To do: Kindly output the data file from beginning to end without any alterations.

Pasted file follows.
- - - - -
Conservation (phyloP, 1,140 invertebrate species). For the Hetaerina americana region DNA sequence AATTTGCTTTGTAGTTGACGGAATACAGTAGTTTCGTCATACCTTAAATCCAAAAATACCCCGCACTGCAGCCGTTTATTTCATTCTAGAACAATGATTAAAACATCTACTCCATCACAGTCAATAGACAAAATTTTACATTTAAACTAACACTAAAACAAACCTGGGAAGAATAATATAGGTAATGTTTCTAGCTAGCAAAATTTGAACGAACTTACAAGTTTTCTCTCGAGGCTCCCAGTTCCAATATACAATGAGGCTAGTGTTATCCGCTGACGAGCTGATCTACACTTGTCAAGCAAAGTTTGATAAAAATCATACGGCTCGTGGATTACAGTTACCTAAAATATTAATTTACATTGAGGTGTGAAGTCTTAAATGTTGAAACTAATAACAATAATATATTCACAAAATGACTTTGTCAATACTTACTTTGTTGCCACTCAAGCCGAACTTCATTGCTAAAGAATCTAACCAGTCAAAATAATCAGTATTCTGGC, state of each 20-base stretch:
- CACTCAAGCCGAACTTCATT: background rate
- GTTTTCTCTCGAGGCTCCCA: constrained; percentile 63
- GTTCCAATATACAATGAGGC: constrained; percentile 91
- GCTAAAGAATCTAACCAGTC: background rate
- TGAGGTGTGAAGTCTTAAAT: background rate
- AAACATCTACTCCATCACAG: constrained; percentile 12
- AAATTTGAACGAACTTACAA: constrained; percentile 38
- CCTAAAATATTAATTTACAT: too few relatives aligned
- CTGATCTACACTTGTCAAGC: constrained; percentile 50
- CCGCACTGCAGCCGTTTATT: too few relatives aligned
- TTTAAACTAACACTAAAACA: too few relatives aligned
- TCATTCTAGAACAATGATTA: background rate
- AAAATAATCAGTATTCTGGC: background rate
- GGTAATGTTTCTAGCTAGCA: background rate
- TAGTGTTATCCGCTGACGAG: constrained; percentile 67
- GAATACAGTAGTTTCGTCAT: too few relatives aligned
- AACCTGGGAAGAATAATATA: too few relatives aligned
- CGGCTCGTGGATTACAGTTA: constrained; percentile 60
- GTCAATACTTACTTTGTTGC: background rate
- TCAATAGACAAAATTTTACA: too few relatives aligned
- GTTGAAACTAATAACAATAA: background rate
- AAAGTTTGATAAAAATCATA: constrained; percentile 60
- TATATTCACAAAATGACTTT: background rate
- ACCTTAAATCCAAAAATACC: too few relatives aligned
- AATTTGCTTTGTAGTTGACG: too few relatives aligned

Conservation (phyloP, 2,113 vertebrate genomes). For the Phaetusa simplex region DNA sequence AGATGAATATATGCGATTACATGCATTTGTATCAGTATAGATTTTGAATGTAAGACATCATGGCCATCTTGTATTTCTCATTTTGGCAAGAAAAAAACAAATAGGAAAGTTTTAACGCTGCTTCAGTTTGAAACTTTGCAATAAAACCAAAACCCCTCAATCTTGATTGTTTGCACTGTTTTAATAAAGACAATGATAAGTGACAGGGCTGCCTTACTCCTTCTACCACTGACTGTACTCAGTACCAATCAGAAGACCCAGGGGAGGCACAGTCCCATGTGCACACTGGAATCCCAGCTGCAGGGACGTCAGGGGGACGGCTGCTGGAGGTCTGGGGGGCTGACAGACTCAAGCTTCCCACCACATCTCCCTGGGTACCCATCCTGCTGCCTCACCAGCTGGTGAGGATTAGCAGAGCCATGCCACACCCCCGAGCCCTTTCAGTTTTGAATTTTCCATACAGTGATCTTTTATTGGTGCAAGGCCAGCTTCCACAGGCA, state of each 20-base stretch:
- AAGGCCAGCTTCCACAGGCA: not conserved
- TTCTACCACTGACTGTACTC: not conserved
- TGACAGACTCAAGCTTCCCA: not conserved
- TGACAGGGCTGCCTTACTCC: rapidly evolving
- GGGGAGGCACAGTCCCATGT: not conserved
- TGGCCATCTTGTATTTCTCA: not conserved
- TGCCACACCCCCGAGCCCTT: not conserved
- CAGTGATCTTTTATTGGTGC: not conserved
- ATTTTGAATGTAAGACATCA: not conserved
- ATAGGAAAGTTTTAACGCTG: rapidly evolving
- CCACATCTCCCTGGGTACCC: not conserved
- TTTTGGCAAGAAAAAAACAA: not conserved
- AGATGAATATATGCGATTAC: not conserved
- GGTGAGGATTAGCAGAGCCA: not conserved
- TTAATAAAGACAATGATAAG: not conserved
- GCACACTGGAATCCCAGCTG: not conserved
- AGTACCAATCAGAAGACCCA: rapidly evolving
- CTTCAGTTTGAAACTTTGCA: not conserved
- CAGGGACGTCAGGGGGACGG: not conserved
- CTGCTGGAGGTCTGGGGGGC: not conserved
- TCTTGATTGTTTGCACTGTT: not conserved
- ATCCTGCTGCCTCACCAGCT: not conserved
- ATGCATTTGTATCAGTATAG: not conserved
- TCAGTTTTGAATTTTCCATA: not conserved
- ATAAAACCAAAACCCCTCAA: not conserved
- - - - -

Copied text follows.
Conservation (phyloP, 1,140 invertebrate species). For the Hetaerina americana region DNA sequence AATTTGCTTTGTAGTTGACGGAATACAGTAGTTTCGTCATACCTTAAATCCAAAAATACCCCGCACTGCAGCCGTTTATTTCATTCTAGAACAATGATTAAAACATCTACTCCATCACAGTCAATAGACAAAATTTTACATTTAAACTAACACTAAAACAAACCTGGGAAGAATAATATAGGTAATGTTTCTAGCTAGCAAAATTTGAACGAACTTACAAGTTTTCTCTCGAGGCTCCCAGTTCCAATATACAATGAGGCTAGTGTTATCCGCTGACGAGCTGATCTACACTTGTCAAGCAAAGTTTGATAAAAATCATACGGCTCGTGGATTACAGTTACCTAAAATATTAATTTACATTGAGGTGTGAAGTCTTAAATGTTGAAACTAATAACAATAATATATTCACAAAATGACTTTGTCAATACTTACTTTGTTGCCACTCAAGCCGAACTTCATTGCTAAAGAATCTAACCAGTCAAAATAATCAGTATTCTGGC, state of each 20-base stretch:
- CACTCAAGCCGAACTTCATT: background rate
- GTTTTCTCTCGAGGCTCCCA: constrained; percentile 63
- GTTCCAATATACAATGAGGC: constrained; percentile 91
- GCTAAAGAATCTAACCAGTC: background rate
- TGAGGTGTGAAGTCTTAAAT: background rate
- AAACATCTACTCCATCACAG: constrained; percentile 12
- AAATTTGAACGAACTTACAA: constrained; percentile 38
- CCTAAAATATTAATTTACAT: too few relatives aligned
- CTGATCTACACTTGTCAAGC: constrained; percentile 50
- CCGCACTGCAGCCGTTTATT: too few relatives aligned
- TTTAAACTAACACTAAAACA: too few relatives aligned
- TCATTCTAGAACAATGATTA: background rate
- AAAATAATCAGTATTCTGGC: background rate
- GGTAATGTTTCTAGCTAGCA: background rate
- TAGTGTTATCCGCTGACGAG: constrained; percentile 67
- GAATACAGTAGTTTCGTCAT: too few relatives aligned
- AACCTGGGAAGAATAATATA: too few relatives aligned
- CGGCTCGTGGATTACAGTTA: constrained; percentile 60
- GTCAATACTTACTTTGTTGC: background rate
- TCAATAGACAAAATTTTACA: too few relatives aligned
- GTTGAAACTAATAACAATAA: background rate
- AAAGTTTGATAAAAATCATA: constrained; percentile 60
- TATATTCACAAAATGACTTT: background rate
- ACCTTAAATCCAAAAATACC: too few relatives aligned
- AATTTGCTTTGTAGTTGACG: too few relatives aligned

Conservation (phyloP, 2,113 vertebrate genomes). For the Phaetusa simplex region DNA sequence AGATGAATATATGCGATTACATGCATTTGTATCAGTATAGATTTTGAATGTAAGACATCATGGCCATCTTGTATTTCTCATTTTGGCAAGAAAAAAACAAATAGGAAAGTTTTAACGCTGCTTCAGTTTGAAACTTTGCAATAAAACCAAAACCCCTCAATCTTGATTGTTTGCACTGTTTTAATAAAGACAATGATAAGTGACAGGGCTGCCTTACTCCTTCTACCACTGACTGTACTCAGTACCAATCAGAAGACCCAGGGGAGGCACAGTCCCATGTGCACACTGGAATCCCAGCTGCAGGGACGTCAGGGGGACGGCTGCTGGAGGTCTGGGGGGCTGACAGACTCAAGCTTCCCACCACATCTCCCTGGGTACCCATCCTGCTGCCTCACCAGCTGGTGAGGATTAGCAGAGCCATGCCACACCCCCGAGCCCTTTCAGTTTTGAATTTTCCATACAGTGATCTTTTATTGGTGCAAGGCCAGCTTCCACAGGCA, state of each 20-base stretch:
- AAGGCCAGCTTCCACAGGCA: not conserved
- TTCTACCACTGACTGTACTC: not conserved
- TGACAGACTCAAGCTTCCCA: not conserved
- TGACAGGGCTGCCTTACTCC: rapidly evolving
- GGGGAGGCACAGTCCCATGT: not conserved
- TGGCCATCTTGTATTTCTCA: not conserved
- TGCCACACCCCCGAGCCCTT: not conserved
- CAGTGATCTTTTATTGGTGC: not conserved
- ATTTTGAATGTAAGACATCA: not conserved
- ATAGGAAAGTTTTAACGCTG: rapidly evolving
- CCACATCTCCCTGGGTACCC: not conserved
- TTTTGGCAAGAAAAAAACAA: not conserved
- AGATGAATATATGCGATTAC: not conserved
- GGTGAGGATTAGCAGAGCCA: not conserved
- TTAATAAAGACAATGATAAG: not conserved
- GCACACTGGAATCCCAGCTG: not conserved
- AGTACCAATCAGAAGACCCA: rapidly evolving
- CTTCAGTTTGAAACTTTGCA: not conserved
- CAGGGACGTCAGGGGGACGG: not conserved
- CTGCTGGAGGTCTGGGGGGC: not conserved
- TCTTGATTGTTTGCACTGTT: not conserved
- ATCCTGCTGCCTCACCAGCT: not conserved
- ATGCATTTGTATCAGTATAG: not conserved
- TCAGTTTTGAATTTTCCATA: not conserved
- ATAAAACCAAAACCCCTCAA: not conserved